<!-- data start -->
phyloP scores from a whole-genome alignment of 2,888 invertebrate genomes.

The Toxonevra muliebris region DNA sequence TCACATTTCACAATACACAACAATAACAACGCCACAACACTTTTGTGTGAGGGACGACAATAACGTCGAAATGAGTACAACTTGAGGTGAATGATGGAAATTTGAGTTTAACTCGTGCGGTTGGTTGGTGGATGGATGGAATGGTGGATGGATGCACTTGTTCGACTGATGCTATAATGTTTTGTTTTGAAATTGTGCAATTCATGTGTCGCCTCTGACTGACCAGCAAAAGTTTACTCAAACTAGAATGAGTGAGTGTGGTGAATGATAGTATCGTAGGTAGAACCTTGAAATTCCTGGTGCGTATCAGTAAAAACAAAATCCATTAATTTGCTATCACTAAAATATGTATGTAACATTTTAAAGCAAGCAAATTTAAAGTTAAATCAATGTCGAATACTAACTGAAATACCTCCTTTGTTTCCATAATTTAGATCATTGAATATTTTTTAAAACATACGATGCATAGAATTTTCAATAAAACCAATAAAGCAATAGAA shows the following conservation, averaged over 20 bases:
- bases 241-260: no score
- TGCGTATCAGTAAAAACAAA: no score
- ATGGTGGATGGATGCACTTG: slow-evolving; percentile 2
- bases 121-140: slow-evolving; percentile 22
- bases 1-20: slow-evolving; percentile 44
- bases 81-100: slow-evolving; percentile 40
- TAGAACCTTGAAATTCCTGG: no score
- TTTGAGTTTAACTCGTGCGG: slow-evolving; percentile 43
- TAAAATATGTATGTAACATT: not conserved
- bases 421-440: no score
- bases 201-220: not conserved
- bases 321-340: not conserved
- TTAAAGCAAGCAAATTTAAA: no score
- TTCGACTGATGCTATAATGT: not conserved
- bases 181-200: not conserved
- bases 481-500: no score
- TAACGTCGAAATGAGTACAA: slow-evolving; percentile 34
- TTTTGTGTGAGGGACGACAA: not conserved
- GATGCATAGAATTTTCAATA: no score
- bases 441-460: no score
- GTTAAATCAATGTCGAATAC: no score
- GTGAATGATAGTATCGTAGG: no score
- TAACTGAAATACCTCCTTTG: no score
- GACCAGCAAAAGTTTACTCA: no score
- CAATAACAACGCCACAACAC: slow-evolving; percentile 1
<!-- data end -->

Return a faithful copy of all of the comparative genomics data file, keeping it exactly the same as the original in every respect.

phyloP scores from a whole-genome alignment of 2,888 invertebrate genomes.

The Toxonevra muliebris region DNA sequence TCACATTTCACAATACACAACAATAACAACGCCACAACACTTTTGTGTGAGGGACGACAATAACGTCGAAATGAGTACAACTTGAGGTGAATGATGGAAATTTGAGTTTAACTCGTGCGGTTGGTTGGTGGATGGATGGAATGGTGGATGGATGCACTTGTTCGACTGATGCTATAATGTTTTGTTTTGAAATTGTGCAATTCATGTGTCGCCTCTGACTGACCAGCAAAAGTTTACTCAAACTAGAATGAGTGAGTGTGGTGAATGATAGTATCGTAGGTAGAACCTTGAAATTCCTGGTGCGTATCAGTAAAAACAAAATCCATTAATTTGCTATCACTAAAATATGTATGTAACATTTTAAAGCAAGCAAATTTAAAGTTAAATCAATGTCGAATACTAACTGAAATACCTCCTTTGTTTCCATAATTTAGATCATTGAATATTTTTTAAAACATACGATGCATAGAATTTTCAATAAAACCAATAAAGCAATAGAA shows the following conservation, averaged over 20 bases:
- bases 241-260: no score
- TGCGTATCAGTAAAAACAAA: no score
- ATGGTGGATGGATGCACTTG: slow-evolving; percentile 2
- bases 121-140: slow-evolving; percentile 22
- bases 1-20: slow-evolving; percentile 44
- bases 81-100: slow-evolving; percentile 40
- TAGAACCTTGAAATTCCTGG: no score
- TTTGAGTTTAACTCGTGCGG: slow-evolving; percentile 43
- TAAAATATGTATGTAACATT: not conserved
- bases 421-440: no score
- bases 201-220: not conserved
- bases 321-340: not conserved
- TTAAAGCAAGCAAATTTAAA: no score
- TTCGACTGATGCTATAATGT: not conserved
- bases 181-200: not conserved
- bases 481-500: no score
- TAACGTCGAAATGAGTACAA: slow-evolving; percentile 34
- TTTTGTGTGAGGGACGACAA: not conserved
- GATGCATAGAATTTTCAATA: no score
- bases 441-460: no score
- GTTAAATCAATGTCGAATAC: no score
- GTGAATGATAGTATCGTAGG: no score
- TAACTGAAATACCTCCTTTG: no score
- GACCAGCAAAAGTTTACTCA: no score
- CAATAACAACGCCACAACAC: slow-evolving; percentile 1